Wednesday, March 9, 2016

Rainy pattern is here to stay - how long and how much?


Flash Flood Warnings have been extended further east and now include areas near the Mississippi River on the TN/MS side (red boxes in the graphic below). A stationary front is oriented just east of where the Flash Flood Watches are in effect (green shaded counties) with the axis of heaviest rainfall just west of that front.

Models have insisted that the front would pull back to the west tonight, moving the heavy rain axis west of the metro with it. However, with all of the rain along the river, this "cooled" air is effectively keeping the front to our east. As long as it stays east, we'll remain under the conveyor with waves of heavy rain and thunderstorms.

The latest high-resolution model data (HRRR model) now thinks the front could move back to about Memphis by rush hour tomorrow. If that is correct, then periods of heavy rain will continue overnight. The HRRR model prints out overnight rainfall totals ranging up to 4-5" west of the river to less than an inch on the far eastern side of the metro (below).

Predicted rainfall totals for the overnight hours (through 6am Thursday) from the high-resolution HRRR model. Graphic courtesy WxBell.
If these totals are realized, significant flooding issues could result, especially in urban areas, and creeks and streams will overflow their banks. The Loosahatchie River is already predicted to crest above flood stage tomorrow. Additional rainfall will only exacerbate these types of issues.

FLASH FLOODING OVERNIGHT IS ESPECIALLY DANGEROUS. It is very hard to see how deep water is (or even see that you are about to drive through low-lying flooding or pooling on roadways). Nearly half of all flooding deaths occur in vehicles. Remember - turn around, don't drown!

UPDATE 7:20pm
The Flash Flood Watch has been extended east to include the rest of the metro (shaded green counties).

In addition, the NWS Weather Prediction Center is monitoring our area for flooding as the "warm conveyor belt" continues to affect the same areas. There is concern that it will move very little overnight in the metro.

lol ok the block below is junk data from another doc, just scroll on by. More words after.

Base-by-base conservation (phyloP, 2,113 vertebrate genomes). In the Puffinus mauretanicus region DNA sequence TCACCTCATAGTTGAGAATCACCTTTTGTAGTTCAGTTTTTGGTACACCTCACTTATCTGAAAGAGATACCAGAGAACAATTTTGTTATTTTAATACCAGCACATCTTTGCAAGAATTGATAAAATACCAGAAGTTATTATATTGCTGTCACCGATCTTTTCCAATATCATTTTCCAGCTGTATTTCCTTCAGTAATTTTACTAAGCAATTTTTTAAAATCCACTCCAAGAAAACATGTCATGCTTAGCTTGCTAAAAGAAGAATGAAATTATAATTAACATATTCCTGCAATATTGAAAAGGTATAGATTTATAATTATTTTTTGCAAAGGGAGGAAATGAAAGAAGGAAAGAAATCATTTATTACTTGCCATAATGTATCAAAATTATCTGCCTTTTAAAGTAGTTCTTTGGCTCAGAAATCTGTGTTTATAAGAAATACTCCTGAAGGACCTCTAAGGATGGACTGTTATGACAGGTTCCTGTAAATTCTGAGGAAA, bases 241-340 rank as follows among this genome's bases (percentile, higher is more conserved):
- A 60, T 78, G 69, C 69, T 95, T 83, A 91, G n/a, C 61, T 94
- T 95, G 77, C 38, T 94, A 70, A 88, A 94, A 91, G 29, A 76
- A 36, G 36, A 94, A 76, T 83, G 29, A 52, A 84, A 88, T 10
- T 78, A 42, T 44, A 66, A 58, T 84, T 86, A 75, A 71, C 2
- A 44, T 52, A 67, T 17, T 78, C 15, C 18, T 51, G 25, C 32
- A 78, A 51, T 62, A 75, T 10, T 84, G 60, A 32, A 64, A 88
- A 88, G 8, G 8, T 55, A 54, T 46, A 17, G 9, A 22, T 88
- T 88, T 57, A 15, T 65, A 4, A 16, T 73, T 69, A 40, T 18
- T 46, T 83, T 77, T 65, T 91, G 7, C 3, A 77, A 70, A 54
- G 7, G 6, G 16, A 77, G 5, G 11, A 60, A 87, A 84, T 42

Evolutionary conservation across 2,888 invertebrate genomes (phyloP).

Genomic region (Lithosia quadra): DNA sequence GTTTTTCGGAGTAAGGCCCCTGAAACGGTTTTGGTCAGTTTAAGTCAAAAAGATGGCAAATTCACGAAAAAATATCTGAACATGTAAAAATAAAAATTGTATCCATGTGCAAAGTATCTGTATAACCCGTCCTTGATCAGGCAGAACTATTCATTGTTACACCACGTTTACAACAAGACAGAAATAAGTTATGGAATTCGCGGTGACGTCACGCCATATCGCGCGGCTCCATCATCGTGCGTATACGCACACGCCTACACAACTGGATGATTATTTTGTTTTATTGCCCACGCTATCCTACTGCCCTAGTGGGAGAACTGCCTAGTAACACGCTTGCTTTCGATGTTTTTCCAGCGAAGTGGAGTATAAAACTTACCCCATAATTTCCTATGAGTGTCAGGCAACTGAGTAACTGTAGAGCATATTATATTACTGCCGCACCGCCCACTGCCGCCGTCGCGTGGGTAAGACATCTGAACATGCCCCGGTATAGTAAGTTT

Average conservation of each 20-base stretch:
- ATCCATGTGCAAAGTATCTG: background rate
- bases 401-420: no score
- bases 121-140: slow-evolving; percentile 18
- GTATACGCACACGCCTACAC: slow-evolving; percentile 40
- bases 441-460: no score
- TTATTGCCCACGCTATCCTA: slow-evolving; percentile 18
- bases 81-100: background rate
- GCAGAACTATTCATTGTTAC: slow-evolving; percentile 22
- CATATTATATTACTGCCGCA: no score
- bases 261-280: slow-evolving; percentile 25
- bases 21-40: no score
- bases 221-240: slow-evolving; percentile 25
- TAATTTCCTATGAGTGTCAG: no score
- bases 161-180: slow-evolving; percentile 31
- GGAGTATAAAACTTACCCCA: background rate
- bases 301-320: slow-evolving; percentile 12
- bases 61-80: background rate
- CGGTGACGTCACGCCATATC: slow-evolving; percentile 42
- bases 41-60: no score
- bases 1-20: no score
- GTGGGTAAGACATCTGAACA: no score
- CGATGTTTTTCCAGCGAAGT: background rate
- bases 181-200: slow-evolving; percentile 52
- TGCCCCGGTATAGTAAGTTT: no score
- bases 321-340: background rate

There's really no much more that needs to be said, but there's a lot that can be said. I'll try and split the difference.

Weather systems like this, in which fronts stall, low level jet streams are active, abundant moisture is shooting out of the tropics like a firehose, and waves of upper level energy pulse through the region, are very difficult to predict where the heaviest will fall. Last weekend, we warned of perhaps half a foot of rain, especially in east AR. Forecast totals in the metro dropped early in the week as it looked like the heaviest would remain west of the local area.

Within the past 24-36 hours, those forecast totals are starting to climb again. The rainfall forecast from the NWS Weather Prediction Center from 6am this morning through 6pm Saturday aare shown below with generally mentioned amounts of 3-5" possible for the metro. However, you'll need to add the inch and a half received overnight to that! So far this morning, the airport has received nearly an inch more.
NWS Weather Prediction Center rainfall forecast from 6am Wednesday through 6pm Saturday.
As of 1pm, a Flash Flood Watch has been issued for most of the metro, except Fayette and Marshall Counties, and all areas west of the river (green shaded counties below). Flash Flood Warnings are also in effect west of the river (red boxes in the graphic below). The lighter green irregular-shaped areas are river Flood Warnings, which includes the Loosahatchie River in the metro.

As of now, we're expecting another round of steady, occasionally heavy, rain and some thunderstorms later this afternoon through the evening hours. There are some indications that  the axis of heavy rain will shift from the Mississippi River area westward overnight. However, another wave of rain will move in tomorrow with thunderstorms again possible. Thursday is likely to be the heaviest rain with this system here in the metro. The area is outlooked within a moderate risk of rainfall exceeding flash flood guidance, meaning there is a 10-15% chance that more rain will fall than the ground can handle and flash flooding will ensue.

The Excessive Rainfall Outlook for Wednesday indicates a large area in the Lower Mississippi Valley  west into eastern TX that will be prone to flash flooding. A Moderate Risk exists from the Memphis area southwest into the MS Delta.
By Friday, the overall upper level pattern begins to shift as a low over deep south TX/northern Mexico - which is ultimately responsible for this pattern - moves towards the Mid-South and a front moves to our east. That will mean less very heavy and steady rain over the same areas, but continued elevated rain and thunderstorm chances into Friday and Saturday as the low moves into the region. Driven more by daytime heating, rain and thunder chances should be highest in the afternoon and evening time frame as we head into the weekend. One last round of potential thunderstorms arrives late Sunday as an upper level low moves overhead with dry and very warm weather expected to start next week.

So, for the next few days, we strongly recommend avoiding driving into or through areas known to hold water or flood in heavy rain; if you come across these areas, avoid them - turn around don't drown; and be sure your street gutters and other areas where water flows around your home are free of debris. If you are typically affected in some way by rising water during heavy rain, expect those problems again and prepare now.

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Erik Proseus
MWN Meteorologist

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